"Help Me Outta Here"

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"Help Me Outta Here"

A True Story By George

Contributed by Connie Knipp

The old East Hill cemetery in Bristol covers a fair sized piece of land, part of it in Virginia and part of it in Tennessee and back when I was young a lot of people did not have cars so they had to do a lot of walking. Now when people have to walk everywhere they go they will take a short cut about anywhere they can find one.

You could save a lot of steps by taking a short cut through the cemetery instead of walking all the way around it so thats what a lot of people did. Some even at night if they were brave enough or drunk enough.

My story is about a couple of good old boys who were brave enough at least most of the time, and quite often they were drunk enough. I'll call one of them Ed and the other one Earl.

As far as I know Ed and Earl never knew each other but both of them took short cuts through the cemetery quite often, a lot of times in the wee hours of the morning after a night out on the town.

Back then we did not have all the malls, super Wal~Marts and all kinds of shopping centers scattered all over creation like we do today.

Four blocks of State Street was the main business section of Bristol and you could walk down all four blocks and several more blocks with one foot in Virginia and the other in Tennessee if you did not get run over or picked up by the police.

In those four blocks we had at least four five and dime stores where you could actually buy lots of things for a nickel or a dime, several department stores including H.P. King, J.C. Penny, Parks, and Belk, Sears and Roebuck and Montgomery Ward. A couple of furniture stores, three or four drug stores including Buntings where you could buy the best hot dogs ever made and of course we had about a dozen or more beer joints. A few of them on State Street, the rest not too far off.

At that time Bristol was known as the shopping center of the Appalachians. People would drive for miles on old dirt and gravel roads to do this shopping in Bristol and trains would stop to pick people up at little stations every five or six miles along the route and bring them inot town just like buses do now.

State Street was busy day and night all week long and on Saturdays it was elbow to elbow. We had five movie houses in a two block section that brought in a lot of night traffic and the beer joints brought in a few people too.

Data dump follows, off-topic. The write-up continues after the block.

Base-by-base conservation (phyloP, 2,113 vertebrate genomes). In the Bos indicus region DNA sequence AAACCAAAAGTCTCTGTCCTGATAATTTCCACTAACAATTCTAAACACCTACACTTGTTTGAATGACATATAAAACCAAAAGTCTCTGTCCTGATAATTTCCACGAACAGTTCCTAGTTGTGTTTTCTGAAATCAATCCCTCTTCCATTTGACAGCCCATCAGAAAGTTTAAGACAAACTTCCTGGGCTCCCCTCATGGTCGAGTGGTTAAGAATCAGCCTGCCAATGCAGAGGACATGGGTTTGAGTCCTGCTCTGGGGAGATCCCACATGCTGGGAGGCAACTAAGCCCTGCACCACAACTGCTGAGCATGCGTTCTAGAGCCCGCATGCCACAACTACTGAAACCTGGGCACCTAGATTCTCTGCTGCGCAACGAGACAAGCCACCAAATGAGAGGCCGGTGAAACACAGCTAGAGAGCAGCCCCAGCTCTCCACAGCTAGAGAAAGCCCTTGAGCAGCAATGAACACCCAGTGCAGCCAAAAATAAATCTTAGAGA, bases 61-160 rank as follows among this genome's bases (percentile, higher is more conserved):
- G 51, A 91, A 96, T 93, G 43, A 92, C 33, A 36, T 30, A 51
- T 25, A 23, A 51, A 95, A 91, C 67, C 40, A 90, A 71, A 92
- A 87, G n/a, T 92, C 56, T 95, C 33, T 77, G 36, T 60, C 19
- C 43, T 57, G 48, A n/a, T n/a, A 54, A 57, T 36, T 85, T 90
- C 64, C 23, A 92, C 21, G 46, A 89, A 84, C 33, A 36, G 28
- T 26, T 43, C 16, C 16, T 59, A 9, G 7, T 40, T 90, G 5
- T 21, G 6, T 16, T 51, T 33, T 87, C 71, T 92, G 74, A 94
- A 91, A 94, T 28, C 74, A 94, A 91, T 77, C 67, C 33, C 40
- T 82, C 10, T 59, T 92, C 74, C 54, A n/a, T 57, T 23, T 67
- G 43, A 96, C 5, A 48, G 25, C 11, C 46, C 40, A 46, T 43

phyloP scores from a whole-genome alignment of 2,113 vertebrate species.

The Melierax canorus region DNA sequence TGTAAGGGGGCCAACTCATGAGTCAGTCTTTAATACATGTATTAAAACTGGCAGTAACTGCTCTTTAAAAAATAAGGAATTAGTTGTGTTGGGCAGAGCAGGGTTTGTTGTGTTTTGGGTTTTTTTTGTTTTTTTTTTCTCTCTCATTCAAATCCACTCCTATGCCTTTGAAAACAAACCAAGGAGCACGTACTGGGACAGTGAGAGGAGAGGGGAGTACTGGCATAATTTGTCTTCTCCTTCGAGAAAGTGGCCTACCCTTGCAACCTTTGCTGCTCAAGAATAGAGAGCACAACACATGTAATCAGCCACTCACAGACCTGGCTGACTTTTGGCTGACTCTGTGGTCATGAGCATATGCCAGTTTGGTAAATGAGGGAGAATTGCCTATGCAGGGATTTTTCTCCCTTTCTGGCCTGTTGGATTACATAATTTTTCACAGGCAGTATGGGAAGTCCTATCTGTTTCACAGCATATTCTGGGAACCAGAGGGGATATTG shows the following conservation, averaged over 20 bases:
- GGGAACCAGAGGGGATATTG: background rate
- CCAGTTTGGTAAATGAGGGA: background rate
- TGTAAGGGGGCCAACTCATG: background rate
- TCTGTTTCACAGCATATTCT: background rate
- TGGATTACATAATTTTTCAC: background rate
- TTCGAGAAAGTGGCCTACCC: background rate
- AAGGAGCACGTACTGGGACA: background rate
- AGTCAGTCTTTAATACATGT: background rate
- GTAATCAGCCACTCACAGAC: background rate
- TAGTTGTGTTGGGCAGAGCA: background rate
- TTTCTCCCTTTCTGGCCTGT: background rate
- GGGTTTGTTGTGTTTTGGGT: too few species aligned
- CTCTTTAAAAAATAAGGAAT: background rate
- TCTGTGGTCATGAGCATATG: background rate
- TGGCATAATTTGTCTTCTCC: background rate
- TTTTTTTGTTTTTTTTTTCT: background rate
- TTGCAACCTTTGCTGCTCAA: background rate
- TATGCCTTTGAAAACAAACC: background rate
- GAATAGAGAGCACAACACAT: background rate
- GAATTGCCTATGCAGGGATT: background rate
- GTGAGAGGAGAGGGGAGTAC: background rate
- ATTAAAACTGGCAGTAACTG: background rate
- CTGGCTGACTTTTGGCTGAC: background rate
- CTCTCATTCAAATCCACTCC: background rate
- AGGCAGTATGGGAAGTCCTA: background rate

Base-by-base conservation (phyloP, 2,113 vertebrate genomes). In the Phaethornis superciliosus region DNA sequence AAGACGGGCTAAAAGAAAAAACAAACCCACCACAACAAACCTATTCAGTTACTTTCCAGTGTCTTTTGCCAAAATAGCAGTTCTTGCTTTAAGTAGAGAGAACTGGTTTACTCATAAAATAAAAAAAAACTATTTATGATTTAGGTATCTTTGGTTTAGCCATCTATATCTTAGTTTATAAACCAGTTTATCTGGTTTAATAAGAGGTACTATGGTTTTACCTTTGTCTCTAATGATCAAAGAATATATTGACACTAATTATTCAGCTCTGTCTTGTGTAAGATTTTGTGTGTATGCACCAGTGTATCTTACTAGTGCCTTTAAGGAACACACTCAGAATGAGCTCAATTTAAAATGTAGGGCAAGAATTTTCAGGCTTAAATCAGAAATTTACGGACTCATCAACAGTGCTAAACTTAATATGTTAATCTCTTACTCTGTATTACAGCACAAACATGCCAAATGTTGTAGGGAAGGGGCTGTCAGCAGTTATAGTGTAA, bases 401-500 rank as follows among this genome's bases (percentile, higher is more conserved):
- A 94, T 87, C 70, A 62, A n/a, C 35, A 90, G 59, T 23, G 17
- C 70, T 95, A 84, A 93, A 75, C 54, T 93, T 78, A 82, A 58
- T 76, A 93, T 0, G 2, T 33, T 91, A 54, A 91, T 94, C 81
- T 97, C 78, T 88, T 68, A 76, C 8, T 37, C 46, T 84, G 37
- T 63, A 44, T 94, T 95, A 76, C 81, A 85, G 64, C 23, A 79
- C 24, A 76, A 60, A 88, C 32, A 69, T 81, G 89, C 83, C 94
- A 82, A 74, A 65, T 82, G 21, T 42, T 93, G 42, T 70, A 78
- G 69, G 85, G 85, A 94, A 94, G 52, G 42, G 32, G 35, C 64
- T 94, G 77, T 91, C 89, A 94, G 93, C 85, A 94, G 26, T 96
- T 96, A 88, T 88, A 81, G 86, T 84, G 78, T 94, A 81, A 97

East Hill cemetery runs along the east end of state Street for about a half a mile and the southwest corner where the steps are located is just about three blocks from the main business section of town and on a fairly steep hill.

When Ed would leave town heading home, he would walk up State Street Hill, up the cemetery steps and on up the hill through what we called the old soldier ground. It is an area where a lot of civil war soldiers are buried.

Walking east about fifty yards or so above the old soldier ground and just over the top of the hill Ed would take a left turn and head north to his place.

When Earl left town he would follow about the same route that Ed took to the top of the hill above the soldier ground but he would keep going east all the way to the lower end of the cemetery and come out on Williams Street.

Well one day my brother David dug a grave on top of the hill just above the old soldier ground. the next day, I just happened to stop by to talk to him for a few minutes and he was having a good laugh about something. He said, sit down a minute and let me tell you a good one.

He said he came to work that morning got a mowing machine out and before he could get it ready to go, this old feller from down on Williams street came running up to the tool house huffing and puffing like he had run the whole quarter mile and thats about how far it is from his house to the tool house. He said, "Dave, you know what happened over here last night?" and Dave said: "No I dont have any idea, I was not over here last night."